Officially one of France’s most beautiful villages, Riquewihr’s (pronounced Reek-weer in French, or Rike-veeah in German/Alsatian ) has a fairy tale atmosphere all year round that has remained virtually unchanged since the 1600s. It’s no wonder Disney used it as one of the inspirations for Belle’s hometown from Beauty and the Beast. All this to say, it’s the ideal location for a fairy tale winter wonderland Christmas market.
7) Tiffauges Christmas market: (In a medieval Castle)
Marché de Noël au château de Tiffauges en Vendée
The Christmas market in Tiffauges might be small compared to some of the others. Still, this French Christmas market is set inside the Château de Tiffauges, a medieval castle situated in the Vendee department. The castle is also known as Bluebeard’s castle (chateau de Barbe-Bleue), named after its most famous resident and notorious murderer. More than 60 exhibitors and artisans await you within the castle walls.
8) Licques Market: (And the Turkey parade)
Marché de Noël au château de Licques
Like other French Christmas markets across France, artisans sell their wares in adorable chalets at the Christmas market in Licques. However, what sets the Licques Christmas market apart from the others is the turkey Festival (Fête de la dinde), where turkeys, capons and pintade (guinea fowls) are in the spotlight for a few days during the Christmas market. Highlights include a parade of turkeys in the streets, animated meals, accordion music, mechanical turkeys and the traditional Sunday morning procession of turkeys.
9) Lyon Christmas Market: (Lights, lights, lights)
Marché de Noël de Lyon
There are two magical Christmas markets in Lyon. The one at Carnot Place hosts more than 140 chalets, some of which are run by artisans worldwide: Canadians, Russia, Poland etc. With roughly 30 chalets, the second one is a covered Christmas market at Place de la Croix-Rousse. Something not to miss is the festival of lights in Lyon (a Fête des Lumiere’s). For four nights in December, a variety of artists light up buildings, streets, squares and parks to music all over the city. There are usually over 40 light installations. The atmosphere is electric and crowded.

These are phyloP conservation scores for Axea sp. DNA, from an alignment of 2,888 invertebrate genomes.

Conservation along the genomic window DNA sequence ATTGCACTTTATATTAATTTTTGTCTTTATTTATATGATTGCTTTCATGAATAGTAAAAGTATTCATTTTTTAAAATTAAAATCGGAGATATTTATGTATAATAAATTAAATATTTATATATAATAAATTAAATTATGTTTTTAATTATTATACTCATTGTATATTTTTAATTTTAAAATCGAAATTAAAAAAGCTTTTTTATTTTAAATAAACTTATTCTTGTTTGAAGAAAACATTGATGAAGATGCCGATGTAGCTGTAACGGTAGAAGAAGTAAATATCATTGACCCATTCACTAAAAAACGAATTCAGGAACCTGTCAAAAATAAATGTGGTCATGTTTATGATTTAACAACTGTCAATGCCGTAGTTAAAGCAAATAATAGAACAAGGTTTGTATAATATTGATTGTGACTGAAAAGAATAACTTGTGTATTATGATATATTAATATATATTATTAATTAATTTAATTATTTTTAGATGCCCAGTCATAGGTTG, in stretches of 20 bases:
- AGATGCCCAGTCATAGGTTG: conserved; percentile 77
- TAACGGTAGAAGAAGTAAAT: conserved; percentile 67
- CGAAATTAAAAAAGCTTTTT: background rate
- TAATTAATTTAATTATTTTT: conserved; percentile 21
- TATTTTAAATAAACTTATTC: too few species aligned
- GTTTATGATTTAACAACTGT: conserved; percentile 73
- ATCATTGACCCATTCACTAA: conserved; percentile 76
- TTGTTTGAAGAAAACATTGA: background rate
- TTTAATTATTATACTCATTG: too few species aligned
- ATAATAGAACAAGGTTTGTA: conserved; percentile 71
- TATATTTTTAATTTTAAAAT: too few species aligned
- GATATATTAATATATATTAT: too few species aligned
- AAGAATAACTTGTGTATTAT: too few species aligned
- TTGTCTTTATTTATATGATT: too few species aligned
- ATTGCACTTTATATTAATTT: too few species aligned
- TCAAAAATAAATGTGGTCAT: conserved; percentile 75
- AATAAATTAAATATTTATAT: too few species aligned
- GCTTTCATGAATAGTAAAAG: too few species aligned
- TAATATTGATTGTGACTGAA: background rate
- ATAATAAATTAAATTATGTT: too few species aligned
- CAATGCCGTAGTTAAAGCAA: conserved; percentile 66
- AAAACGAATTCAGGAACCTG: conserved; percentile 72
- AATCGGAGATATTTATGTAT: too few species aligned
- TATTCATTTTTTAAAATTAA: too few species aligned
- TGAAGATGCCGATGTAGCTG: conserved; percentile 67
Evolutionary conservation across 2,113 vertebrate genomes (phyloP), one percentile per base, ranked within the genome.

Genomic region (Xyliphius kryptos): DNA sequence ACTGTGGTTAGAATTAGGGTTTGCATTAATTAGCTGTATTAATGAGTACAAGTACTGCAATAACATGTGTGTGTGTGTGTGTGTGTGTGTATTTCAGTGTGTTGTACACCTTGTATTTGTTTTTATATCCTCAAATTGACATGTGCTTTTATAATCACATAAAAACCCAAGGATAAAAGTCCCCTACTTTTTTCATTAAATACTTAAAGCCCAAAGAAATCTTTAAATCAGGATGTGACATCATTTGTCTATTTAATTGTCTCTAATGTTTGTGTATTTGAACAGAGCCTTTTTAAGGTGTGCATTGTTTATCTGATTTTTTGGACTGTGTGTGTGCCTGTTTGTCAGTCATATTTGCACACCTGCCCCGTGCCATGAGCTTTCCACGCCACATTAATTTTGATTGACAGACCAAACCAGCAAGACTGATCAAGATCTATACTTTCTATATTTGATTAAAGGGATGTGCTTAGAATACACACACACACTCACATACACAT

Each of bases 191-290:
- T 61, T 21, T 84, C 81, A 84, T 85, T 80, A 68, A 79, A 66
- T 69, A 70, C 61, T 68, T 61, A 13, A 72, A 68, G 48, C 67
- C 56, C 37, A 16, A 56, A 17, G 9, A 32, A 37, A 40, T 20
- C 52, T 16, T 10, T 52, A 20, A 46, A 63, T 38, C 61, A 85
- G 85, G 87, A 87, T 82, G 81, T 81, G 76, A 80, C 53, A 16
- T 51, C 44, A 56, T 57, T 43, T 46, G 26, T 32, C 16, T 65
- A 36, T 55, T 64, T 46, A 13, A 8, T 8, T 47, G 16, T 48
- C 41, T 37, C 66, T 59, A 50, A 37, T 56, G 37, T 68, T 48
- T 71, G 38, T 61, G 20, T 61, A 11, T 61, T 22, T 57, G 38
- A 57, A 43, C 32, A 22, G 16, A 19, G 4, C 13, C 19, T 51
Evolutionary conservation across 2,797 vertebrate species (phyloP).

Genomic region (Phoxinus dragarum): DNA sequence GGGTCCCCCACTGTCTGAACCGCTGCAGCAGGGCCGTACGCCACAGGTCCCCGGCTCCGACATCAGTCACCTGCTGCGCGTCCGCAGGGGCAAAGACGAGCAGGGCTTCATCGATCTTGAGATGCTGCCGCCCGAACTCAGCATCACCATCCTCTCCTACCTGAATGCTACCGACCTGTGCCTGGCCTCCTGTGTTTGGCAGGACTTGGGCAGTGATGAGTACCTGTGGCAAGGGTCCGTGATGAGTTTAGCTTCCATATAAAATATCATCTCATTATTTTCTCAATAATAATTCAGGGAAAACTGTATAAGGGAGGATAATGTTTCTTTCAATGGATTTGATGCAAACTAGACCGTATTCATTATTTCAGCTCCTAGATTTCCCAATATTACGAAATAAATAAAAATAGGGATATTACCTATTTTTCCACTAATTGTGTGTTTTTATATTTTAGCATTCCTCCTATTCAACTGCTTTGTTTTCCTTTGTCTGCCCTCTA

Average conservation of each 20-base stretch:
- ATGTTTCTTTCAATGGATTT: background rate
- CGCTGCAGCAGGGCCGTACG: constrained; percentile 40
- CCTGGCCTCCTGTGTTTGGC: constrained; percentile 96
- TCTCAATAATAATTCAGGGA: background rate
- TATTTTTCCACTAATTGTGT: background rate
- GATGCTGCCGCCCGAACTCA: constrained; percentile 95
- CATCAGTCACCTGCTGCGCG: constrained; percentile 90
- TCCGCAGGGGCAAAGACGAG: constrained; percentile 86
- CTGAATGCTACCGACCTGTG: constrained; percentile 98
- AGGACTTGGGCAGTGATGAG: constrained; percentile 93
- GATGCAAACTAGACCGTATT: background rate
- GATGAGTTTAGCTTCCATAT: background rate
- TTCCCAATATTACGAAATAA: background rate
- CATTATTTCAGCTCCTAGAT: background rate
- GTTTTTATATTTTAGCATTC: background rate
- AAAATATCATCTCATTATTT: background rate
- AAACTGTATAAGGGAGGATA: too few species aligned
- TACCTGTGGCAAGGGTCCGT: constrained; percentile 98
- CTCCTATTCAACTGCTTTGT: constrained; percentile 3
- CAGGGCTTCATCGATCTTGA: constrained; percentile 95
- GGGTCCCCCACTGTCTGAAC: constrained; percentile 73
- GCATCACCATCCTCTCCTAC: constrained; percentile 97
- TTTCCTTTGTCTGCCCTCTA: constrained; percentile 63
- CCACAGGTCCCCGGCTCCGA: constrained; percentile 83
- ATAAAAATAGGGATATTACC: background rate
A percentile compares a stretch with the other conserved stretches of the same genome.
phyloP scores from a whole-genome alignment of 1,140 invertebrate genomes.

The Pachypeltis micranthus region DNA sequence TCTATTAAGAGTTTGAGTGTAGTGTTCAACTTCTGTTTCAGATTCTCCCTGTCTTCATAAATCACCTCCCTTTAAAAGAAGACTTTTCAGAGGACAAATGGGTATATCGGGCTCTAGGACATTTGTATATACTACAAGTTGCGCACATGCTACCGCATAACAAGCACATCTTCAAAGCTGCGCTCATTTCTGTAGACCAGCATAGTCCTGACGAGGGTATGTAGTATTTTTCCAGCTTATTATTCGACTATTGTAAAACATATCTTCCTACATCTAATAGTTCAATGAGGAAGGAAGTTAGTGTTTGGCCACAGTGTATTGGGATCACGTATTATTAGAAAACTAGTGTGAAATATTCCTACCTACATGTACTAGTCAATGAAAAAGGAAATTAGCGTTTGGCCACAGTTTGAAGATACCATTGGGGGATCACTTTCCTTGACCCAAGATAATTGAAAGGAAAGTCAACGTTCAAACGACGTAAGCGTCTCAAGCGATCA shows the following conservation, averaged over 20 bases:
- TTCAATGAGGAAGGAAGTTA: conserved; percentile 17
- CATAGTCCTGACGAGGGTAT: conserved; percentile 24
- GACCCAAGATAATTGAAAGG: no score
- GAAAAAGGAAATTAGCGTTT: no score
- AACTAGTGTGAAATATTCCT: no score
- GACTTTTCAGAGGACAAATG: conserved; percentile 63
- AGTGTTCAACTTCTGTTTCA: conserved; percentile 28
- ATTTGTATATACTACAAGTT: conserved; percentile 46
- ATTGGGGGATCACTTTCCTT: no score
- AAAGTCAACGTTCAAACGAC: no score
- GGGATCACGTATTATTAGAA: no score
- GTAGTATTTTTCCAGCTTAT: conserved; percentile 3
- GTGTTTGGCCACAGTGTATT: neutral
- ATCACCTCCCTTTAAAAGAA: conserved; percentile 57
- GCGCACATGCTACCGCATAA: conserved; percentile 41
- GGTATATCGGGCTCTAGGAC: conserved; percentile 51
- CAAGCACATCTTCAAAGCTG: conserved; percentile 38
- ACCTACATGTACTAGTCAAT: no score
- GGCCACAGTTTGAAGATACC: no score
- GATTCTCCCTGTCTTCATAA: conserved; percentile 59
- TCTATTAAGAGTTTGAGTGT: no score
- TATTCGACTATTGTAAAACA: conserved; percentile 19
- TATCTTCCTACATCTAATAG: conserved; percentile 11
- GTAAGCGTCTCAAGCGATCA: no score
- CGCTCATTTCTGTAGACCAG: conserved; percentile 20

10) Lille Christmas Market: (Are you still in France?)
Marché de Noël de Lille
In the north of France, one hour from Paris, 35 minutes from Belgium and 2 hours from London is Lille. With strong Flemish influences and more beer drinkers than wine drinkers, some say it’s more like visiting Belgium than France. The main square is transformed into a winter wonderland where some 100 wooden chalets attract 900K visitors every year.
11) Montbéliard Christmas Market: (Famous for it’s Christmas lights)
Marché de Noël de Montbéliard
Montbéliard, a picturesque city in France’s eastern Franche-Comté region near Alsace’s border, attracts more than 500K visitors each year to its Christmas market. They come not only to eat local treats or buy gifts made by the carefully selected craftsmen who occupy the 160 chalets but to see “les Lumières de Noël” which means Christmas lights. As the name implies, the market is famous for its “Christmas lights,” illuminating every street corner.